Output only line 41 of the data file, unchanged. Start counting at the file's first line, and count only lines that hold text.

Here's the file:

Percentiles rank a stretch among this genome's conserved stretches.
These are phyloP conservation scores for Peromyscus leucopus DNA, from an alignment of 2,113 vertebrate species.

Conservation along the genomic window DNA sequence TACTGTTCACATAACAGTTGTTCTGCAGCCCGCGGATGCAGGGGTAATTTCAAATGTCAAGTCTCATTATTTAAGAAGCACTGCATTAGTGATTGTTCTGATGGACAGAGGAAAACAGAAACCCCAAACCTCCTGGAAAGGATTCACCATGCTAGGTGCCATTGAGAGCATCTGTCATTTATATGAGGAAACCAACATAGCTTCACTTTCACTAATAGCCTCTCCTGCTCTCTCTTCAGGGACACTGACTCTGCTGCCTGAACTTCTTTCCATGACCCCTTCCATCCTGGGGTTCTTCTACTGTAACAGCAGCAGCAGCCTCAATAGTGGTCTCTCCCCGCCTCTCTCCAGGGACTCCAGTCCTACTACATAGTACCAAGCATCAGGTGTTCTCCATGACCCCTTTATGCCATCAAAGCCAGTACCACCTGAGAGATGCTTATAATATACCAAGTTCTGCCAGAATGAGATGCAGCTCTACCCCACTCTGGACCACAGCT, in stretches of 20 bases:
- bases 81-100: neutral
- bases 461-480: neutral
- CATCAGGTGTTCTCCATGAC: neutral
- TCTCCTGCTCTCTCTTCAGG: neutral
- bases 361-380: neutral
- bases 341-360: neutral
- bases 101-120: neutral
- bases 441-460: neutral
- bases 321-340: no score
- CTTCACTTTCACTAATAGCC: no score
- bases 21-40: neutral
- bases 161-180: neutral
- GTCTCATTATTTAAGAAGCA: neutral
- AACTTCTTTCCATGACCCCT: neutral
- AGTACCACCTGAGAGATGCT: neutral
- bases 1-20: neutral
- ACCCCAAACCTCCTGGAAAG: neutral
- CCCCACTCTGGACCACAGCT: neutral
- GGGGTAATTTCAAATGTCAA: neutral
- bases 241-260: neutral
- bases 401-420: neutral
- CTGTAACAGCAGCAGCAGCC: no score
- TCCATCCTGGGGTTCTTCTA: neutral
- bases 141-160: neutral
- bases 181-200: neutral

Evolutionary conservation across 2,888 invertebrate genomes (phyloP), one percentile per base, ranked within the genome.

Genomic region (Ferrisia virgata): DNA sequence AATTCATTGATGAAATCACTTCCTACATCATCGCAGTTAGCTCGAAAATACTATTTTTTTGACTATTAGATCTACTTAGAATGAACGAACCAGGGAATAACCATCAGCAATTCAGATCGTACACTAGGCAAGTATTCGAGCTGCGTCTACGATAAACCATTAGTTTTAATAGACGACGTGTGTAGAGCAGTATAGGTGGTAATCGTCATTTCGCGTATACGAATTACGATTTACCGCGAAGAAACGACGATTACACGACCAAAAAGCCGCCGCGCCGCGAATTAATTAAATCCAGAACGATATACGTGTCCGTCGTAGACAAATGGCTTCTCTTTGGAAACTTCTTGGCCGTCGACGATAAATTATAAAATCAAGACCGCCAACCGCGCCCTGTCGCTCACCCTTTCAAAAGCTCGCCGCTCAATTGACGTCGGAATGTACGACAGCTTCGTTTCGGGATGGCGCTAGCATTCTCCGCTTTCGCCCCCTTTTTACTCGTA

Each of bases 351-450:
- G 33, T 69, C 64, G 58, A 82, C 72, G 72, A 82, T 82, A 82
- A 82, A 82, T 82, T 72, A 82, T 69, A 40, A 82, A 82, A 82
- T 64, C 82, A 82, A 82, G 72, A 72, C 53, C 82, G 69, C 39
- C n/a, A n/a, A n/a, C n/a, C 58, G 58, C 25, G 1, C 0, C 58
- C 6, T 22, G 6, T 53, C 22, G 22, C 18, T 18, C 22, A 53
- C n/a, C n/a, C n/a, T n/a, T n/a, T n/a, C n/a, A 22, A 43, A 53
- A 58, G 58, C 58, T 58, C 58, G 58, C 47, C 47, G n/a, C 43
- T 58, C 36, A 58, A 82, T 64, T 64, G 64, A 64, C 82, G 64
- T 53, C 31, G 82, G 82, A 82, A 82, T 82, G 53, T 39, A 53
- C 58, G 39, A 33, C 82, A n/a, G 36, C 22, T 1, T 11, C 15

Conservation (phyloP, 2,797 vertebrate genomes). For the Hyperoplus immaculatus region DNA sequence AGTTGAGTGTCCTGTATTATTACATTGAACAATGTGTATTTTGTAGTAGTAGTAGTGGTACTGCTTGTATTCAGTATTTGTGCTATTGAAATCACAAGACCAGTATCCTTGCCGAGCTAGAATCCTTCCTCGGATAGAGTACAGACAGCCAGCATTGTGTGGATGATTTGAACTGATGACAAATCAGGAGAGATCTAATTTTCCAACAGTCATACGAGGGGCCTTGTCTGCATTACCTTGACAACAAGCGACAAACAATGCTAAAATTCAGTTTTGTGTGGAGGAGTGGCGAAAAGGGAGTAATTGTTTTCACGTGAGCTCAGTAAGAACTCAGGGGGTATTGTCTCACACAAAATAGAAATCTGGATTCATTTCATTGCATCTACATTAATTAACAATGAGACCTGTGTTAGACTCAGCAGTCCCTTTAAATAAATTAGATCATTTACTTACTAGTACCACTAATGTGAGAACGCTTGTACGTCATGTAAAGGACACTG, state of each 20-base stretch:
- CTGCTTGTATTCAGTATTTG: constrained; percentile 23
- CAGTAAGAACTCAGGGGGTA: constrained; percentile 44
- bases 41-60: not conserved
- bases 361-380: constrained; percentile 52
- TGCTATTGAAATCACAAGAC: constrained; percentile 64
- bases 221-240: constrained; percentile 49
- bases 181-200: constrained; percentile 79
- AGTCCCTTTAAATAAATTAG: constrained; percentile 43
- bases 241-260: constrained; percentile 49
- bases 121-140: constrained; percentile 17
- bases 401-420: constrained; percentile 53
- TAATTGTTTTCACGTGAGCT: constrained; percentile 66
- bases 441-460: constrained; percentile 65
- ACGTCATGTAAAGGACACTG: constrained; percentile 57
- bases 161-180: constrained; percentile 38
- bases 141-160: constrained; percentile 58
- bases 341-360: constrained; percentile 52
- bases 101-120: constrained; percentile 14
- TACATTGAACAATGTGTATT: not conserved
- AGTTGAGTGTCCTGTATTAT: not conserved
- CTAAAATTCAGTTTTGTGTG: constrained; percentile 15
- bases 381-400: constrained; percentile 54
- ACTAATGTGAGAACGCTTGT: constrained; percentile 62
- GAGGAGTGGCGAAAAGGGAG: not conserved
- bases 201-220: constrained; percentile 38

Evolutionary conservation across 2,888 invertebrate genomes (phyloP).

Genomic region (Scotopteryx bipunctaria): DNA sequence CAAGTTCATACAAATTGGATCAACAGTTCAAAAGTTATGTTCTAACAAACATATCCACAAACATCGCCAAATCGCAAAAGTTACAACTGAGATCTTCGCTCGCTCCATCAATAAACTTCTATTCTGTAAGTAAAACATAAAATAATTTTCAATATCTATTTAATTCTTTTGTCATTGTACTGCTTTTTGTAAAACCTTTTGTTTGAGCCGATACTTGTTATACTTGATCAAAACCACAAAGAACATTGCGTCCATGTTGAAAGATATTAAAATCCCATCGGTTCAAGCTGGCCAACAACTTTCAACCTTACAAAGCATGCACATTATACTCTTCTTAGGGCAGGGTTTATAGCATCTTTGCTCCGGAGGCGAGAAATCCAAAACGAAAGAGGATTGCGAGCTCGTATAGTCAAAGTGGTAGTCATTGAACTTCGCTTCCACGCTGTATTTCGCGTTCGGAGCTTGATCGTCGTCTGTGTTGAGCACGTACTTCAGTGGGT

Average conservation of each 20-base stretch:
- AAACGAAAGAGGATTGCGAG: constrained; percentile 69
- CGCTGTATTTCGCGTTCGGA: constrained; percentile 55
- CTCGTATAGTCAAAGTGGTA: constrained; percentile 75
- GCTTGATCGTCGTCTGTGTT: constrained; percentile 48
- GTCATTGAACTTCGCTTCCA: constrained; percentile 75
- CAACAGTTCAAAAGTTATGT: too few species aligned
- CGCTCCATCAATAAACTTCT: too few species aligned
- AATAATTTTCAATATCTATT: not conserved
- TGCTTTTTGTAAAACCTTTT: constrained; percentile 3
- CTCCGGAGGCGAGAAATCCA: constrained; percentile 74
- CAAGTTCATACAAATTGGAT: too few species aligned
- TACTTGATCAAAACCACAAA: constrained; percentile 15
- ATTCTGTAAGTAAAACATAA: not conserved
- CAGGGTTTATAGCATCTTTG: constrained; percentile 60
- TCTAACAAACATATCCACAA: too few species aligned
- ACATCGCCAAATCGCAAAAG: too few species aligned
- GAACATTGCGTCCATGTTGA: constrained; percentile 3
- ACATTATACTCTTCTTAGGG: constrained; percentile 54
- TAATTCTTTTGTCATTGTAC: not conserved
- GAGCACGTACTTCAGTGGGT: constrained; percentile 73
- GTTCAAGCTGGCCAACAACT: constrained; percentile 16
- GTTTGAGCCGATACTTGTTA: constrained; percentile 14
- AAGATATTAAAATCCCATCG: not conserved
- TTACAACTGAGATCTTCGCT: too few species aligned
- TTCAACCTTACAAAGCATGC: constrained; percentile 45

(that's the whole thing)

- C 58, G 39, A 33, C 82, A n/a, G 36, C 22, T 1, T 11, C 15